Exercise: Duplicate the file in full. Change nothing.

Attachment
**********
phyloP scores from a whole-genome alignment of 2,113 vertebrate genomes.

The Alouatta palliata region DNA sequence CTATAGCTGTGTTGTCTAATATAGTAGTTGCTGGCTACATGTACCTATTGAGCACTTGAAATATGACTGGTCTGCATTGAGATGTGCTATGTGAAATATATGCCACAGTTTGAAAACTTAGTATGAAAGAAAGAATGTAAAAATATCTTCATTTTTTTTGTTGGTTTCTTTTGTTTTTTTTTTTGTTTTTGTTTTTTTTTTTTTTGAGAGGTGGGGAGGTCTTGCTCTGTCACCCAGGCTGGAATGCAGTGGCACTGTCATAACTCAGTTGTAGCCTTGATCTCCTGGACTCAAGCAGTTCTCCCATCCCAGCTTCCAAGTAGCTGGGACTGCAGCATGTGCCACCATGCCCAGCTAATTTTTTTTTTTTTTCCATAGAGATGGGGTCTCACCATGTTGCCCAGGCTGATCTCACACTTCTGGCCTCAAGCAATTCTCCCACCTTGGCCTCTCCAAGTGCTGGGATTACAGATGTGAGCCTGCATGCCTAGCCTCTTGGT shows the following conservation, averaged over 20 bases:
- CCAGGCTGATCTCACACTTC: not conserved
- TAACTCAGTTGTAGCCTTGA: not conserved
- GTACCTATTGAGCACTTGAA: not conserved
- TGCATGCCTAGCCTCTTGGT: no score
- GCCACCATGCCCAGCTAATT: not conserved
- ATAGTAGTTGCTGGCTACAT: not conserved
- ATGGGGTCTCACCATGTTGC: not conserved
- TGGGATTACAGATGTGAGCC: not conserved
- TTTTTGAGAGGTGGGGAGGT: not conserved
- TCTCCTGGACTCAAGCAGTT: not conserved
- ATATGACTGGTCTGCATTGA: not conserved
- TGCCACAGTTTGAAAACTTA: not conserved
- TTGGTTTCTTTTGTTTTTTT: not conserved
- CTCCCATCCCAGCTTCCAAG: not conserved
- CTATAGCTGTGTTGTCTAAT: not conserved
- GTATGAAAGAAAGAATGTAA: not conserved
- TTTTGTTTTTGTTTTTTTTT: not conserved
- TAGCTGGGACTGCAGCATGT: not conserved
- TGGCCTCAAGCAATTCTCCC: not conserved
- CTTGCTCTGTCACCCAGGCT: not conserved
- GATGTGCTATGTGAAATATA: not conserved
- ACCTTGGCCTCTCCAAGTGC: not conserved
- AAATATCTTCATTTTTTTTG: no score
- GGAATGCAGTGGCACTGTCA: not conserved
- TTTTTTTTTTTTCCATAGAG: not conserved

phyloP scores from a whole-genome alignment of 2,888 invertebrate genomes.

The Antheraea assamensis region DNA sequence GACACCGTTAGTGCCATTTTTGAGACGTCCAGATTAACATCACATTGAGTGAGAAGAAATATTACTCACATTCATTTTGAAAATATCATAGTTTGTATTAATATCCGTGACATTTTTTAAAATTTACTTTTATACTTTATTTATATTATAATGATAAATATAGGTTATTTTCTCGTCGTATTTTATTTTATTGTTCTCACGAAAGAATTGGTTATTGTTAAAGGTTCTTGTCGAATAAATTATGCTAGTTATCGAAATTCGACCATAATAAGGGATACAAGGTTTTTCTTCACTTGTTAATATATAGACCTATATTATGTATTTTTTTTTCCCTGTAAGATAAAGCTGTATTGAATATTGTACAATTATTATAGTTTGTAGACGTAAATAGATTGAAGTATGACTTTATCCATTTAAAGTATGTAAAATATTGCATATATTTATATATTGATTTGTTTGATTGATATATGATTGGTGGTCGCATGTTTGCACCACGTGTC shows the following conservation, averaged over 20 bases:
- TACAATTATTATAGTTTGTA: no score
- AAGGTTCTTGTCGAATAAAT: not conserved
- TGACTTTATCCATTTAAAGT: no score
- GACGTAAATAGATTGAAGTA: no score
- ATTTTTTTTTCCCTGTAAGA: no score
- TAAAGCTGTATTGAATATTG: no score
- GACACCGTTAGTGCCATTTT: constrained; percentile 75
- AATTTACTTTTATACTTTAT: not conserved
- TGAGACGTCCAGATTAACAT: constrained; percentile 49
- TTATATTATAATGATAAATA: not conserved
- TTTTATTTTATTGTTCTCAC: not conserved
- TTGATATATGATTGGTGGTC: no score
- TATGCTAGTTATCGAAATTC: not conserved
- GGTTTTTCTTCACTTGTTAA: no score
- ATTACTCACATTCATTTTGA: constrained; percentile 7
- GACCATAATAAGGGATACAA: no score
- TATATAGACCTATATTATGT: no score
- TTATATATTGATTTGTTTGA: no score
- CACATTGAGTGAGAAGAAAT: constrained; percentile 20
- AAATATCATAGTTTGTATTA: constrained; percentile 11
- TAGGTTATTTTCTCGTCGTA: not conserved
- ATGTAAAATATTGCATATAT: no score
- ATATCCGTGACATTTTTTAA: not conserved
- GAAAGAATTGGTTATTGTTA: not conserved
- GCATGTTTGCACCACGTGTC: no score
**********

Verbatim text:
phyloP scores from a whole-genome alignment of 2,113 vertebrate genomes.

The Alouatta palliata region DNA sequence CTATAGCTGTGTTGTCTAATATAGTAGTTGCTGGCTACATGTACCTATTGAGCACTTGAAATATGACTGGTCTGCATTGAGATGTGCTATGTGAAATATATGCCACAGTTTGAAAACTTAGTATGAAAGAAAGAATGTAAAAATATCTTCATTTTTTTTGTTGGTTTCTTTTGTTTTTTTTTTTGTTTTTGTTTTTTTTTTTTTTGAGAGGTGGGGAGGTCTTGCTCTGTCACCCAGGCTGGAATGCAGTGGCACTGTCATAACTCAGTTGTAGCCTTGATCTCCTGGACTCAAGCAGTTCTCCCATCCCAGCTTCCAAGTAGCTGGGACTGCAGCATGTGCCACCATGCCCAGCTAATTTTTTTTTTTTTTCCATAGAGATGGGGTCTCACCATGTTGCCCAGGCTGATCTCACACTTCTGGCCTCAAGCAATTCTCCCACCTTGGCCTCTCCAAGTGCTGGGATTACAGATGTGAGCCTGCATGCCTAGCCTCTTGGT shows the following conservation, averaged over 20 bases:
- CCAGGCTGATCTCACACTTC: not conserved
- TAACTCAGTTGTAGCCTTGA: not conserved
- GTACCTATTGAGCACTTGAA: not conserved
- TGCATGCCTAGCCTCTTGGT: no score
- GCCACCATGCCCAGCTAATT: not conserved
- ATAGTAGTTGCTGGCTACAT: not conserved
- ATGGGGTCTCACCATGTTGC: not conserved
- TGGGATTACAGATGTGAGCC: not conserved
- TTTTTGAGAGGTGGGGAGGT: not conserved
- TCTCCTGGACTCAAGCAGTT: not conserved
- ATATGACTGGTCTGCATTGA: not conserved
- TGCCACAGTTTGAAAACTTA: not conserved
- TTGGTTTCTTTTGTTTTTTT: not conserved
- CTCCCATCCCAGCTTCCAAG: not conserved
- CTATAGCTGTGTTGTCTAAT: not conserved
- GTATGAAAGAAAGAATGTAA: not conserved
- TTTTGTTTTTGTTTTTTTTT: not conserved
- TAGCTGGGACTGCAGCATGT: not conserved
- TGGCCTCAAGCAATTCTCCC: not conserved
- CTTGCTCTGTCACCCAGGCT: not conserved
- GATGTGCTATGTGAAATATA: not conserved
- ACCTTGGCCTCTCCAAGTGC: not conserved
- AAATATCTTCATTTTTTTTG: no score
- GGAATGCAGTGGCACTGTCA: not conserved
- TTTTTTTTTTTTCCATAGAG: not conserved

phyloP scores from a whole-genome alignment of 2,888 invertebrate genomes.

The Antheraea assamensis region DNA sequence GACACCGTTAGTGCCATTTTTGAGACGTCCAGATTAACATCACATTGAGTGAGAAGAAATATTACTCACATTCATTTTGAAAATATCATAGTTTGTATTAATATCCGTGACATTTTTTAAAATTTACTTTTATACTTTATTTATATTATAATGATAAATATAGGTTATTTTCTCGTCGTATTTTATTTTATTGTTCTCACGAAAGAATTGGTTATTGTTAAAGGTTCTTGTCGAATAAATTATGCTAGTTATCGAAATTCGACCATAATAAGGGATACAAGGTTTTTCTTCACTTGTTAATATATAGACCTATATTATGTATTTTTTTTTCCCTGTAAGATAAAGCTGTATTGAATATTGTACAATTATTATAGTTTGTAGACGTAAATAGATTGAAGTATGACTTTATCCATTTAAAGTATGTAAAATATTGCATATATTTATATATTGATTTGTTTGATTGATATATGATTGGTGGTCGCATGTTTGCACCACGTGTC shows the following conservation, averaged over 20 bases:
- TACAATTATTATAGTTTGTA: no score
- AAGGTTCTTGTCGAATAAAT: not conserved
- TGACTTTATCCATTTAAAGT: no score
- GACGTAAATAGATTGAAGTA: no score
- ATTTTTTTTTCCCTGTAAGA: no score
- TAAAGCTGTATTGAATATTG: no score
- GACACCGTTAGTGCCATTTT: constrained; percentile 75
- AATTTACTTTTATACTTTAT: not conserved
- TGAGACGTCCAGATTAACAT: constrained; percentile 49
- TTATATTATAATGATAAATA: not conserved
- TTTTATTTTATTGTTCTCAC: not conserved
- TTGATATATGATTGGTGGTC: no score
- TATGCTAGTTATCGAAATTC: not conserved
- GGTTTTTCTTCACTTGTTAA: no score
- ATTACTCACATTCATTTTGA: constrained; percentile 7
- GACCATAATAAGGGATACAA: no score
- TATATAGACCTATATTATGT: no score
- TTATATATTGATTTGTTTGA: no score
- CACATTGAGTGAGAAGAAAT: constrained; percentile 20
- AAATATCATAGTTTGTATTA: constrained; percentile 11
- TAGGTTATTTTCTCGTCGTA: not conserved
- ATGTAAAATATTGCATATAT: no score
- ATATCCGTGACATTTTTTAA: not conserved
- GAAAGAATTGGTTATTGTTA: not conserved
- GCATGTTTGCACCACGTGTC: no score